Mysterious Blue Line between Paragraphs

by Allen Wyatt
(last updated January 22, 2018)

5

In the middle of a document, Word started inserting a blue line across the page between some (but not all) of Fred's paragraphs. He can grab the line with the mouse, like a line in a table, but he can't really move it. The line, however, prints. Fred wonders what causes the line and how to get rid of it.

It sounds like this blue line is actually a paragraph border. With the default formatting configuration in Word, these can be automatically (and, often, mistakenly) added to a document in many different ways. To get rid of the borders, follow these general steps:

  1. Put the insertion point within the paragraph that seems to have the extraneous blue line above it.
  2. Display the Home tab of the ribbon.
  3. Click the down-arrow at the right of the Borders tool. Word displays a long list of options.
  4. Click the last option: Borders and Shading. Word displays the Borders and Shading dialog box.
  5. Make sure the Borders tab is selected. (See Figure 1.)
  6. Figure 1. The Borders and Shading dialog box.

  7. Note the preview area at the right side of the dialog box; it will show if a border is turned on for the paragraph in which the insertion pointer is located.
  8. To remove the paragraph border, click the None setting at the left of the dialog box.
  9. Click OK.

That should get rid of the border. If it doesn't, then you may want to move the insertion point into the paragraph immediately above the blue line and repeat steps 2 through 8. The reason you should do this is that the blue line, appearing between paragraphs could be either below or above the paragraphs above and below it.

Of course, getting rid of the border on one paragraph may have the effect of causing the blue line to "jump" to another paragraph. The reason that this may happen is that Word can suppress borders for some paragraphs when the surrounding paragraphs have the same border turned on. If this happens, just keep playing "whack a mole" with the borders on each paragraph, following the above steps.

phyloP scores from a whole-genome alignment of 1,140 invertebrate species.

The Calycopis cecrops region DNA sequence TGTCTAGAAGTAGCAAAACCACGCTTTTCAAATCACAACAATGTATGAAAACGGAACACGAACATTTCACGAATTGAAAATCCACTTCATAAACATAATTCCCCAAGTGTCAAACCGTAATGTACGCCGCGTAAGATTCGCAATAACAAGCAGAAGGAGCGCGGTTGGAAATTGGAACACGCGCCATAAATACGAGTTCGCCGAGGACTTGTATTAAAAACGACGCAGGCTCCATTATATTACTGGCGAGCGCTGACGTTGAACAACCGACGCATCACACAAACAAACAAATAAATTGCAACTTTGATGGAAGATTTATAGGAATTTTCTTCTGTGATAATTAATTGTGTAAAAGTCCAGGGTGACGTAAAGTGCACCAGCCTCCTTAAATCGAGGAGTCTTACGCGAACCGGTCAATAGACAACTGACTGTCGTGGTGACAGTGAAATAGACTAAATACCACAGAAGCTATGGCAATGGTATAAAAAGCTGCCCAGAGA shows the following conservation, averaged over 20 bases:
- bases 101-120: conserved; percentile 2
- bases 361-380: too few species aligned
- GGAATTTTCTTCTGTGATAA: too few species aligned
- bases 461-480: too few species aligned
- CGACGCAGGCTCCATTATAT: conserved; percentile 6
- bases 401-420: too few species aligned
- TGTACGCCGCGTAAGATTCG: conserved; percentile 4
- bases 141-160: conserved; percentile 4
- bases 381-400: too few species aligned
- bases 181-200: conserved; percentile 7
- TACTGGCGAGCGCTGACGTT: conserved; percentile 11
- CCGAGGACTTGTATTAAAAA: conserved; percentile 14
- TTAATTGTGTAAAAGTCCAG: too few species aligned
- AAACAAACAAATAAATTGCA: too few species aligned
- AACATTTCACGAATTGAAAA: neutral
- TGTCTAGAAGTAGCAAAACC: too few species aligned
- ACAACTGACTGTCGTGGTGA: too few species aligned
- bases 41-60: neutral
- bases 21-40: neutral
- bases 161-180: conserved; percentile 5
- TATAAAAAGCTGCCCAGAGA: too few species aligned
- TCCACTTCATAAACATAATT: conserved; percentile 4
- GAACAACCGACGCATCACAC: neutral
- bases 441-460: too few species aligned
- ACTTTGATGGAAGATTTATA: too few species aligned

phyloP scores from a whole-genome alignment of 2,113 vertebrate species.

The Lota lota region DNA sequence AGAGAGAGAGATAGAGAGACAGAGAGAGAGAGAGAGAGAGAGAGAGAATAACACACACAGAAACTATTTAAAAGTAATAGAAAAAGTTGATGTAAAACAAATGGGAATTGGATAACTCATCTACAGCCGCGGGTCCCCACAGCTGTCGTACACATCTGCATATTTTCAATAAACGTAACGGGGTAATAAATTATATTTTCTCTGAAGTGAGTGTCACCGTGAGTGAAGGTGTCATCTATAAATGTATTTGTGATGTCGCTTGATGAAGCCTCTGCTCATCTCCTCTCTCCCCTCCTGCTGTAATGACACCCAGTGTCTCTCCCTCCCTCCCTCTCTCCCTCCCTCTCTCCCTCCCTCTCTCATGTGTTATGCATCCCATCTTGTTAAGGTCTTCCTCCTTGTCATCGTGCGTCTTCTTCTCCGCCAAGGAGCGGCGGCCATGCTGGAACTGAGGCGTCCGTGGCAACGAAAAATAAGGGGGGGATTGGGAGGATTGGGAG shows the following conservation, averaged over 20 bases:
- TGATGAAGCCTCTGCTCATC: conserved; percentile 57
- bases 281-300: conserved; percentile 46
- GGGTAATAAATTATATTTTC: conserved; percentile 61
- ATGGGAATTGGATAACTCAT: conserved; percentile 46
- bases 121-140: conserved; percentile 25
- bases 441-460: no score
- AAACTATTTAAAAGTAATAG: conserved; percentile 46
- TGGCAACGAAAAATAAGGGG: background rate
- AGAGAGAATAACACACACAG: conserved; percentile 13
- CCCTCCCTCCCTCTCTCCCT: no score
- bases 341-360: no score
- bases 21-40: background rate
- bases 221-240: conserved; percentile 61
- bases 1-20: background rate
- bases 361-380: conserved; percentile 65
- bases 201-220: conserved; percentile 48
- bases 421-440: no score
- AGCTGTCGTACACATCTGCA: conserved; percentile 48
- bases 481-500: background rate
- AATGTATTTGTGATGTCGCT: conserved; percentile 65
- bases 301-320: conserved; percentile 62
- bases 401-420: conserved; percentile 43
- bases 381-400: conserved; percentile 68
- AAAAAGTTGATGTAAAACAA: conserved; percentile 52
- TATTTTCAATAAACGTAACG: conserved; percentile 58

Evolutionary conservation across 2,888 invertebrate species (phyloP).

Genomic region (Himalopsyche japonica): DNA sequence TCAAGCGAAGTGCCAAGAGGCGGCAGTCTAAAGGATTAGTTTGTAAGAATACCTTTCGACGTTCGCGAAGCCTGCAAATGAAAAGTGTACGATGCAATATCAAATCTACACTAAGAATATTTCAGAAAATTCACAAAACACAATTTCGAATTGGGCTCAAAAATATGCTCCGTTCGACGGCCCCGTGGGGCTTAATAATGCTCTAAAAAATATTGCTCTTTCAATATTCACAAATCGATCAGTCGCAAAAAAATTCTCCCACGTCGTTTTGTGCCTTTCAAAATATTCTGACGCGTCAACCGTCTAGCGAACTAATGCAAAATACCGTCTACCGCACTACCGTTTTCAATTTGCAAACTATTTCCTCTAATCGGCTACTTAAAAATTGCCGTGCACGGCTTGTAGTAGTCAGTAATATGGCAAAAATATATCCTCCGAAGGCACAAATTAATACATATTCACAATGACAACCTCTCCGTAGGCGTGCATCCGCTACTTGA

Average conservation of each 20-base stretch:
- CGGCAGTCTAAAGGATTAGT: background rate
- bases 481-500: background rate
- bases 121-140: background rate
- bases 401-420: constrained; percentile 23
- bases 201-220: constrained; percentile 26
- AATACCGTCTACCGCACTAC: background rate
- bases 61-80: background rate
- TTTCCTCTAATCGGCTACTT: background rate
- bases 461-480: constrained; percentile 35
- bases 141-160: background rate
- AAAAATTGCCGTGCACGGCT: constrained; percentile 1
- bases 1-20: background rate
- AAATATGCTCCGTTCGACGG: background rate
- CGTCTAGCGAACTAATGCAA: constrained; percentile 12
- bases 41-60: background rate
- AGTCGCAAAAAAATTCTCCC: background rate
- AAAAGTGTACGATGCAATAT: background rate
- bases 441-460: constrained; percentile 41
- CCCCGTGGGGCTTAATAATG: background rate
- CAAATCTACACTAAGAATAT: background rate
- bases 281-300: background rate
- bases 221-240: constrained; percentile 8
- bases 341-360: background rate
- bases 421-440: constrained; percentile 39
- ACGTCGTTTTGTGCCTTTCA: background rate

If you tire of playing "whack a mole," you could try selecting all the paragraphs in your document (press Ctrl+A) and then pressing Ctrl+Q. This removes any paragraph formatting from the selected paragraphs—including borders—and reverts the formatting to whatever is specified in the underlying styles. This approach is typically most satisfying when you are using styles for your formatting and none of those styles use paragraph borders. If you used explicit formatting for the paragraphs in your document, then pressing Ctrl+Q removes that explicit formatting, which could be quite frustrating.

WordTips is your source for cost-effective Microsoft Word training. (Microsoft Word is the most popular word processing software in the world.) This tip (12846) applies to Microsoft Word 2007, 2010, and 2013.

Author Bio

Allen Wyatt

With more than 50 non-fiction books and numerous magazine articles to his credit, Allen Wyatt is an internationally recognized author. He is president of Sharon Parq Associates, a computer and publishing services company. ...

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What is six more than 9?

2018-01-23 14:02:13

Gary Delp

There is an additional way to find and reset the borders. You can use the Styles panel. See figure 1

(see Figure 1 below)
You first open the panel by clicking on the arrow on the bottom right of _Home->Styles_ (marked in the figure with the red circle). You are then going to customize what is displayed there. Click options on the Style pane that you just brought up and the Panel Style options will appear. I use the options shown in the figure above. The key option is _'Select formatting to show as styles -> paragraph level formatting'_ (lower red arrow).

If all of the paragraphs started as Body Text, the the ones with borders will show us as a sub-style dependent on Body Text. see _Body Text + Bottom: (Single solid line, Text 2, 2_ ...
See figure 2 to understand how to select all of the aberrant paragraphs
(see Figure 2 below)

In the _Styles Pane_ you can see that "Style" named above. You can mouse over the style. A _drop down arrow_ will appear. You can then _select all paragraphs_ ... and the paragraph with the unsaved style will all be highlighted. click on a style other than _Body Text_ and then click back on _Body Text_ . with that, the Border is gone.

If you cannot identify the style that generates the paragraph, just click on the paragraph. The Style of the paragraph in the _Style Pane_ will have a box around it. You can then Select all and fix all that are the same.


Figure 1. The Style Pane - how to get there - how to configure


Figure 2. Selecting the paragraphs with the offending Borders




2018-01-22 09:11:40

Tammy

This reminds me of when you delete a Section break and the one in front of it changes to the type of break you deleted.
Example: Column break with a new page break preceding. When the column break is deleted the new page break changes to a column break. That can be great fun in a long document with various types of sections breaks.

My fix is to add a break after the column break that is like the one before. For our example insert a new page break after the column break and delete it. This will change the column break to a new page break and it can now be delete without changing the one preceding it.


2017-07-06 10:15:57

Michael Yaeger

Indeed, it was a border. Wierd...


2015-07-03 11:09:51

Michael

This worked a treat. Thanks.


2015-03-18 16:16:01

Hobbes

Just right-click the blue line and choose "Ignore once".


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